Choose your tipple: The best ways to cook with alcohol
People often talk about food and wine pairings; Cabernet Sauvignon is best paired with red meat, and that Pinot Grigio should always be put with fish dishes. Of course, alcohol on the table is always great, but what about pairing alcohol in the kitchen, as an ingredient?
White and red wine sauces have always been a chef favourite when it comes to adding a tipple to their dishes. However, for the non-wine drinkers (I’m sure there are a few somewhere), or for those who just prefer a different taste, there are many ways to incorporate your favourite drink into your cooking.
George Rouse, executive chef at George’s Kitchen, believes that adding some alcohol to the right dish can really enhance the flavour. Here are his top tips for adding your favourite tipple to your cooking.
Probably the most obvious way of adding alcohol to your cooking is from the wine rack. However, people are often unclear about which wine to use for which dish. As a general rule a crispy white wine such as Sauvignon Blanc is best used for lighter meat and seafood dishes, whereas a dry red such as Pinot Noir is for heavier meats such as beef and pork. Whichever wine you’re using, try not to put too much in the dish as it can be quite overpowering – a good excuse to drink the left overs!
You might be used to opening a cold one whilst grilling the BBQ but make sure you save one for the food too! Beer has natural enzymes that help tenderise meats, as a result it lends itself beautifully to be a good base for a great marinade. Try soaking your meat in the alcoholic goodness for about an hour before you get cooking. You could even go for the pub classic, beer bettered onion rings as a delicious accompaniment, just by simply adding ale to your batter recipe.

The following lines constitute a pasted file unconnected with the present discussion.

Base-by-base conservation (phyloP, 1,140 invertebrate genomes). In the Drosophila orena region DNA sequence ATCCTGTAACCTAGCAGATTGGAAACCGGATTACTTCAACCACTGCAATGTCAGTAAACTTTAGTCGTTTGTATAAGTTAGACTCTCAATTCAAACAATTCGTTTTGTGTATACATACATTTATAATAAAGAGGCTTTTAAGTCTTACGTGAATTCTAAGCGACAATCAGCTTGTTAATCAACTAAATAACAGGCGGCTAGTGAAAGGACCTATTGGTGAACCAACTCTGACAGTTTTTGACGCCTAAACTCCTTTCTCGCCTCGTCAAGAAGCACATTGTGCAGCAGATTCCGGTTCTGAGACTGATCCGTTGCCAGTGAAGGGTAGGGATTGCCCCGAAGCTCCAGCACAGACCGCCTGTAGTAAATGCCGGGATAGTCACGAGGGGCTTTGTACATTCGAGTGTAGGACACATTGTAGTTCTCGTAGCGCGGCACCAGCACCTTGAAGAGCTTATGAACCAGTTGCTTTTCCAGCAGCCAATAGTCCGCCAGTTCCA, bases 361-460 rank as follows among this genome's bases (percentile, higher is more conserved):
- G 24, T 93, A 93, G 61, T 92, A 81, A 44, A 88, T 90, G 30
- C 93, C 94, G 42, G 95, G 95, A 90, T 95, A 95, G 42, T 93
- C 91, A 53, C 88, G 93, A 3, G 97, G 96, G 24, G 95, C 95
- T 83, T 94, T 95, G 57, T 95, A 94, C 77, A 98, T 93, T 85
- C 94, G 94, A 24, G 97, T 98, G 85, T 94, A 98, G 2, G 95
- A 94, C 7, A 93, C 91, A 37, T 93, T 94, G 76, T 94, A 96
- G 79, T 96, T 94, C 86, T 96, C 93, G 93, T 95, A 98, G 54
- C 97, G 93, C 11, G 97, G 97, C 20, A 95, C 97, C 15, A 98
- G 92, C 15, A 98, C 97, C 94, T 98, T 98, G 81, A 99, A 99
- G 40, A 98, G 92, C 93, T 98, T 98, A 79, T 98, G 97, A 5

If you’re partial to the odd gin and tonic, there is something for you too. With all the botanicals that the spirit is flavoured with, it can really add a herby element to a dish. A refreshing recipe you could try is a gin and tonic infused smoked salmon. It’s best to smoke the fish separately in hickory woodchips to get the smoky flavour and then a thick marmalade infused with gin and grapefruit juice. All of these different flavours will mix together and explode your taste buds.
Due to its’ cane base, rum is always associated with sweet – everyone is familiar with the classic combo of rum and raison in desserts, whether it’s ice cream or cake, but rum can be great in savoury dishes too! Whether you’re after something with a bit of a kick or Jamaican twist, it’s a delicious ingredient to add to any glaze. A great favourite is always jerk chicken with rum glazed pineapple.
If vodka is your poison, you can do a lot more than vodka jelly in the kitchen! If you’re not shy of a Bloody Mary or two, it may not come as a surprise that vodka is great when paired with tomatoes. If you soak tomatoes in vodka before cooking with them, they will absorb the alcohol and unlock new flavours, perfect for adding a bit of kick to any tomato sauce.
You might not be a stranger to using brandy in the kitchen if you use it to flambé the Christmas pudding! However, it can be a very versatile ingredient to add to any dish. It will work with most kinds of dishes, from seafood and chicken to noodles and even mash potato! A big favourite is always mushroom chicken in a brandy sauce.
For more information on George’s Kitchen, visit georgeskitchen.co.uk.